Three quarters of consumers expect business and organisations to be hacked, a new study from cybersecurity firm Centrify reports.
The Centrify Consumer Trust Survey interviewed 2400 consumers in the UK, US and Germany about issues such as their attitudes towards hacking, their likely actions when they discover a company has been breached, and how responsible they believe businesses are for these breaches.
It found that 66% of US consumers and 75% of UK consumers are somewhat likely to stop doing business with companies that have been breached.
In addition, 21% of US consumers will stop doing business completely with a breached company, particularly amongst those consumers who have been affected by the loss of personal information, the tech-savvy and frequent shoppers.
"While we didn't survey Australia, given the global nature of cyberthreats and the fact that Australia, like the US, is moving increasingly online, these results might well reflect attitudes down under," says Bill Mann, chief product officer of Centrify.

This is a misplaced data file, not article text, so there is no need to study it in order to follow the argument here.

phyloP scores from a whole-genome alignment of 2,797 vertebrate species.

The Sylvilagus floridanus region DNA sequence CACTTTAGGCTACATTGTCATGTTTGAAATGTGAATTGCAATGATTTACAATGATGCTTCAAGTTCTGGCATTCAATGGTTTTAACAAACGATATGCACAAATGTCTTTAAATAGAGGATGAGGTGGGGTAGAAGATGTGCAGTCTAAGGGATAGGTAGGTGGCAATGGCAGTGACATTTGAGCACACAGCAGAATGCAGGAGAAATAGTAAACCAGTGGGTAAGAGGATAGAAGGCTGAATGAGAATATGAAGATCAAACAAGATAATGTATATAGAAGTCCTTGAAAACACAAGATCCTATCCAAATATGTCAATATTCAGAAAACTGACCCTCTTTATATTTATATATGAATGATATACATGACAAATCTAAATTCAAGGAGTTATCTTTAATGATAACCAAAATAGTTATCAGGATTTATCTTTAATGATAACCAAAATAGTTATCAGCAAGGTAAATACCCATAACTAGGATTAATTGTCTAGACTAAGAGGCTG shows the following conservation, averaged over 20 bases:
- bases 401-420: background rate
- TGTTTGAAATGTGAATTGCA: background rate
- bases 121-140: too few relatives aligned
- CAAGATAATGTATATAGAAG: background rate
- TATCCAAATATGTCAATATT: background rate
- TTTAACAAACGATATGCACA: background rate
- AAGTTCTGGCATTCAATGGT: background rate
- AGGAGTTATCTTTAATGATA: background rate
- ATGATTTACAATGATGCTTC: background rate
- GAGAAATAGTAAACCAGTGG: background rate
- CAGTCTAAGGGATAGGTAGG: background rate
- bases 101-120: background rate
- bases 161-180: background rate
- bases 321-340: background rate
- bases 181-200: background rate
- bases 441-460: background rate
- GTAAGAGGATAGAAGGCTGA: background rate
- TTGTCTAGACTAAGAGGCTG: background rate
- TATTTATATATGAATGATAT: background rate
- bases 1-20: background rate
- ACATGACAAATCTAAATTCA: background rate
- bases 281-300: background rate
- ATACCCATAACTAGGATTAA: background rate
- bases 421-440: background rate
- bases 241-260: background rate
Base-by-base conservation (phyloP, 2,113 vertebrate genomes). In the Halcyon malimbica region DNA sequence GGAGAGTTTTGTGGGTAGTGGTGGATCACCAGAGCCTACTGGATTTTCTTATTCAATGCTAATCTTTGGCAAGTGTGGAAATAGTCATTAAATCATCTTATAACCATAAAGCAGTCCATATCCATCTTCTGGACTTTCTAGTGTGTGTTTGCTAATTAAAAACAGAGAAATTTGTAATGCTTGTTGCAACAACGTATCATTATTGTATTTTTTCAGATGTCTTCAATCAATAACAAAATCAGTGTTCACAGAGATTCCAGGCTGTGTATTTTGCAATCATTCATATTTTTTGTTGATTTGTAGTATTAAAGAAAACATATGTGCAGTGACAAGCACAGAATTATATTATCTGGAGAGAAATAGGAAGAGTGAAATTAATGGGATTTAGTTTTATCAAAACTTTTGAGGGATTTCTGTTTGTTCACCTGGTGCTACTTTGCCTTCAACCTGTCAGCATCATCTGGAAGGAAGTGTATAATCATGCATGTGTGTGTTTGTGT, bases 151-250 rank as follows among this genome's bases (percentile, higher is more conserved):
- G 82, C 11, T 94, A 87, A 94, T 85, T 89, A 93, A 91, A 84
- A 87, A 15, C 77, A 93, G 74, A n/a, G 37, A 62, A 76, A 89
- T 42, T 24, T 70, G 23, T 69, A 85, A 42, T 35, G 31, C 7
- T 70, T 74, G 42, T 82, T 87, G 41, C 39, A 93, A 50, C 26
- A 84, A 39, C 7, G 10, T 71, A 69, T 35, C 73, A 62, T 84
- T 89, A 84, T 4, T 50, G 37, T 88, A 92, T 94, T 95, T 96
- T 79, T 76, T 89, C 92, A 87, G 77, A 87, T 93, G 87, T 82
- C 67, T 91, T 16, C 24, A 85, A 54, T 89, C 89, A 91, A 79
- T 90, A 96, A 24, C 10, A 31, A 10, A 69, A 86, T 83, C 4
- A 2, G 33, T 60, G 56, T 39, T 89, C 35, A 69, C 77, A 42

“The study clearly points to the need for organisations to dramatically bolster their security systems and do everything in their power to protect consumer information and prevent a breach. When companies put customer data at risk they are really putting their entire business at risk. Consumers simply will not tolerate doing business with hacked organisations. It’s time for organisations to take full responsibility for their security and put the proper measures in place once and for all," Mann continues.
The survey also found that consumers believe companies are almost solely responsible - if not fully accountable - for breaches, with 41% of US respondents, 50% of UK respondents and 38% of Germany respondents believing companies are not taking enough reponsibility when they are hacked.
The survey found that consumers trust the financial sector most in their ability to deal with hacks, with government coming second and health sector coming third. It also says membership and hospitality businesses are the least trusted.
The study says companies are increasingly making breaches public, with 1/2 of US respondents, 1/3 of UK respondents and 1/4 of German respondents stating they've been notified of a hack.
Between 45-53% of all respondents say that the notification came from the company itself. 61% of US consumers were given advice about how to deal with breaches including monitoring bank account transaction, and 59% were asked to change their passwords.